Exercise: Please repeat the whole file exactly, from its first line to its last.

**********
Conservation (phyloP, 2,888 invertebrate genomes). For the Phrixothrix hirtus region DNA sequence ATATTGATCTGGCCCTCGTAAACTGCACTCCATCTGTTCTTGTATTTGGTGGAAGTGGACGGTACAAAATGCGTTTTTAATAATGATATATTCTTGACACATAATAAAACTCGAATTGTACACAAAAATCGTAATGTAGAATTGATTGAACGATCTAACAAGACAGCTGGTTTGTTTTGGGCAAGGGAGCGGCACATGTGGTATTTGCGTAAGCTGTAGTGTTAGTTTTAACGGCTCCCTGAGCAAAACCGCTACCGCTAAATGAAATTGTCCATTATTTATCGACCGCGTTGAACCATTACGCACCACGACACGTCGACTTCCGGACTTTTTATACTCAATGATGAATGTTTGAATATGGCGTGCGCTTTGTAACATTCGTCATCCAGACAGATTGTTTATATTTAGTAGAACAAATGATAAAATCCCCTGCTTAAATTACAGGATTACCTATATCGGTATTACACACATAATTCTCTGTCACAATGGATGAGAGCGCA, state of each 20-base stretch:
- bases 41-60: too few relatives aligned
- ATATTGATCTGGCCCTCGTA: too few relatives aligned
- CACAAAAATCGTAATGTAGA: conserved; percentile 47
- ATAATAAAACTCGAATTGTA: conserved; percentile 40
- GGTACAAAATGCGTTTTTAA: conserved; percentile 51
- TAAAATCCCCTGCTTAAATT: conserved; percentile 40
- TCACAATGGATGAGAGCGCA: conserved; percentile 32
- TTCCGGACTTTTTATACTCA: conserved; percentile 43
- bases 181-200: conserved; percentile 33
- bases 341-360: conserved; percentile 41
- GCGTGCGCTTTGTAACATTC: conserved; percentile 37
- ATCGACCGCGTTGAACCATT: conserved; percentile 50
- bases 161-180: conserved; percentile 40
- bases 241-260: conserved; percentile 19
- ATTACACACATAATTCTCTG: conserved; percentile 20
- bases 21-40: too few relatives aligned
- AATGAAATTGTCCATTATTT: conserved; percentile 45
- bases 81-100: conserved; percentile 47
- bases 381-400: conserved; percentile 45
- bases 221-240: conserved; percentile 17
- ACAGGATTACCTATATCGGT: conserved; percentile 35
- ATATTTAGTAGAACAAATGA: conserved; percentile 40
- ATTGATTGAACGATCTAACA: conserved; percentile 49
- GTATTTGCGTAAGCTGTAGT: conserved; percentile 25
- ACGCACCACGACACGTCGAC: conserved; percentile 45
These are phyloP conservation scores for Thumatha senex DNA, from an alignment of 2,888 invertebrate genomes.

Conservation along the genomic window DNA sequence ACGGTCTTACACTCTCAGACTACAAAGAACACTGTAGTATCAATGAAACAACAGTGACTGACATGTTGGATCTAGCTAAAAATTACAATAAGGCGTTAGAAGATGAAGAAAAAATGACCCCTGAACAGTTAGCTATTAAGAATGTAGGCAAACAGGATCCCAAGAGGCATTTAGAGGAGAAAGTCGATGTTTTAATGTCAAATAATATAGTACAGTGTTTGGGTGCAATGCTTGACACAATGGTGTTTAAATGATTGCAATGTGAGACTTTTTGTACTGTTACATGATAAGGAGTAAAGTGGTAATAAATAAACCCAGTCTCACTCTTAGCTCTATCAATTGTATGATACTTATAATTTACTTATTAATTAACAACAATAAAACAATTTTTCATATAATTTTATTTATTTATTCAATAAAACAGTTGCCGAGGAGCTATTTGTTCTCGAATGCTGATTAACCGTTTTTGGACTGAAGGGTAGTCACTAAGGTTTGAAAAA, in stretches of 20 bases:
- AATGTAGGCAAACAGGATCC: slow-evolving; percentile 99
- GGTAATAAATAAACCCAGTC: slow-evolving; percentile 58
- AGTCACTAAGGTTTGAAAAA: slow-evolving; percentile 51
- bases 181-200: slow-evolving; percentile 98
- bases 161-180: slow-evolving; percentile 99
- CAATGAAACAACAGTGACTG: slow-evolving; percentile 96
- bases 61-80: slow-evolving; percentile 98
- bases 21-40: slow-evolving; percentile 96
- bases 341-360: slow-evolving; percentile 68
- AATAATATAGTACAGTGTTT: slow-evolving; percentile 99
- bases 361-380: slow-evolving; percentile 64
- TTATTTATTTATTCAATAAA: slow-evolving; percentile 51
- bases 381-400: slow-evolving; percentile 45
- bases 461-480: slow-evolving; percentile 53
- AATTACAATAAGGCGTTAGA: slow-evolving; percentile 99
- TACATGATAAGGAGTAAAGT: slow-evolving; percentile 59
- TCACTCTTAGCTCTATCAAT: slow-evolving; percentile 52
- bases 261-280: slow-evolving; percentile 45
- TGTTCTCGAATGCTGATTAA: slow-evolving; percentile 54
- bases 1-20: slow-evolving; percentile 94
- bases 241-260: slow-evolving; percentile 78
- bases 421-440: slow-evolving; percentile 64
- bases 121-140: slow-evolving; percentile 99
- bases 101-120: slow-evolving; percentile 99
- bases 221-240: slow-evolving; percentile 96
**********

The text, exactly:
Conservation (phyloP, 2,888 invertebrate genomes). For the Phrixothrix hirtus region DNA sequence ATATTGATCTGGCCCTCGTAAACTGCACTCCATCTGTTCTTGTATTTGGTGGAAGTGGACGGTACAAAATGCGTTTTTAATAATGATATATTCTTGACACATAATAAAACTCGAATTGTACACAAAAATCGTAATGTAGAATTGATTGAACGATCTAACAAGACAGCTGGTTTGTTTTGGGCAAGGGAGCGGCACATGTGGTATTTGCGTAAGCTGTAGTGTTAGTTTTAACGGCTCCCTGAGCAAAACCGCTACCGCTAAATGAAATTGTCCATTATTTATCGACCGCGTTGAACCATTACGCACCACGACACGTCGACTTCCGGACTTTTTATACTCAATGATGAATGTTTGAATATGGCGTGCGCTTTGTAACATTCGTCATCCAGACAGATTGTTTATATTTAGTAGAACAAATGATAAAATCCCCTGCTTAAATTACAGGATTACCTATATCGGTATTACACACATAATTCTCTGTCACAATGGATGAGAGCGCA, state of each 20-base stretch:
- bases 41-60: too few relatives aligned
- ATATTGATCTGGCCCTCGTA: too few relatives aligned
- CACAAAAATCGTAATGTAGA: conserved; percentile 47
- ATAATAAAACTCGAATTGTA: conserved; percentile 40
- GGTACAAAATGCGTTTTTAA: conserved; percentile 51
- TAAAATCCCCTGCTTAAATT: conserved; percentile 40
- TCACAATGGATGAGAGCGCA: conserved; percentile 32
- TTCCGGACTTTTTATACTCA: conserved; percentile 43
- bases 181-200: conserved; percentile 33
- bases 341-360: conserved; percentile 41
- GCGTGCGCTTTGTAACATTC: conserved; percentile 37
- ATCGACCGCGTTGAACCATT: conserved; percentile 50
- bases 161-180: conserved; percentile 40
- bases 241-260: conserved; percentile 19
- ATTACACACATAATTCTCTG: conserved; percentile 20
- bases 21-40: too few relatives aligned
- AATGAAATTGTCCATTATTT: conserved; percentile 45
- bases 81-100: conserved; percentile 47
- bases 381-400: conserved; percentile 45
- bases 221-240: conserved; percentile 17
- ACAGGATTACCTATATCGGT: conserved; percentile 35
- ATATTTAGTAGAACAAATGA: conserved; percentile 40
- ATTGATTGAACGATCTAACA: conserved; percentile 49
- GTATTTGCGTAAGCTGTAGT: conserved; percentile 25
- ACGCACCACGACACGTCGAC: conserved; percentile 45
These are phyloP conservation scores for Thumatha senex DNA, from an alignment of 2,888 invertebrate genomes.

Conservation along the genomic window DNA sequence ACGGTCTTACACTCTCAGACTACAAAGAACACTGTAGTATCAATGAAACAACAGTGACTGACATGTTGGATCTAGCTAAAAATTACAATAAGGCGTTAGAAGATGAAGAAAAAATGACCCCTGAACAGTTAGCTATTAAGAATGTAGGCAAACAGGATCCCAAGAGGCATTTAGAGGAGAAAGTCGATGTTTTAATGTCAAATAATATAGTACAGTGTTTGGGTGCAATGCTTGACACAATGGTGTTTAAATGATTGCAATGTGAGACTTTTTGTACTGTTACATGATAAGGAGTAAAGTGGTAATAAATAAACCCAGTCTCACTCTTAGCTCTATCAATTGTATGATACTTATAATTTACTTATTAATTAACAACAATAAAACAATTTTTCATATAATTTTATTTATTTATTCAATAAAACAGTTGCCGAGGAGCTATTTGTTCTCGAATGCTGATTAACCGTTTTTGGACTGAAGGGTAGTCACTAAGGTTTGAAAAA, in stretches of 20 bases:
- AATGTAGGCAAACAGGATCC: slow-evolving; percentile 99
- GGTAATAAATAAACCCAGTC: slow-evolving; percentile 58
- AGTCACTAAGGTTTGAAAAA: slow-evolving; percentile 51
- bases 181-200: slow-evolving; percentile 98
- bases 161-180: slow-evolving; percentile 99
- CAATGAAACAACAGTGACTG: slow-evolving; percentile 96
- bases 61-80: slow-evolving; percentile 98
- bases 21-40: slow-evolving; percentile 96
- bases 341-360: slow-evolving; percentile 68
- AATAATATAGTACAGTGTTT: slow-evolving; percentile 99
- bases 361-380: slow-evolving; percentile 64
- TTATTTATTTATTCAATAAA: slow-evolving; percentile 51
- bases 381-400: slow-evolving; percentile 45
- bases 461-480: slow-evolving; percentile 53
- AATTACAATAAGGCGTTAGA: slow-evolving; percentile 99
- TACATGATAAGGAGTAAAGT: slow-evolving; percentile 59
- TCACTCTTAGCTCTATCAAT: slow-evolving; percentile 52
- bases 261-280: slow-evolving; percentile 45
- TGTTCTCGAATGCTGATTAA: slow-evolving; percentile 54
- bases 1-20: slow-evolving; percentile 94
- bases 241-260: slow-evolving; percentile 78
- bases 421-440: slow-evolving; percentile 64
- bases 121-140: slow-evolving; percentile 99
- bases 101-120: slow-evolving; percentile 99
- bases 221-240: slow-evolving; percentile 96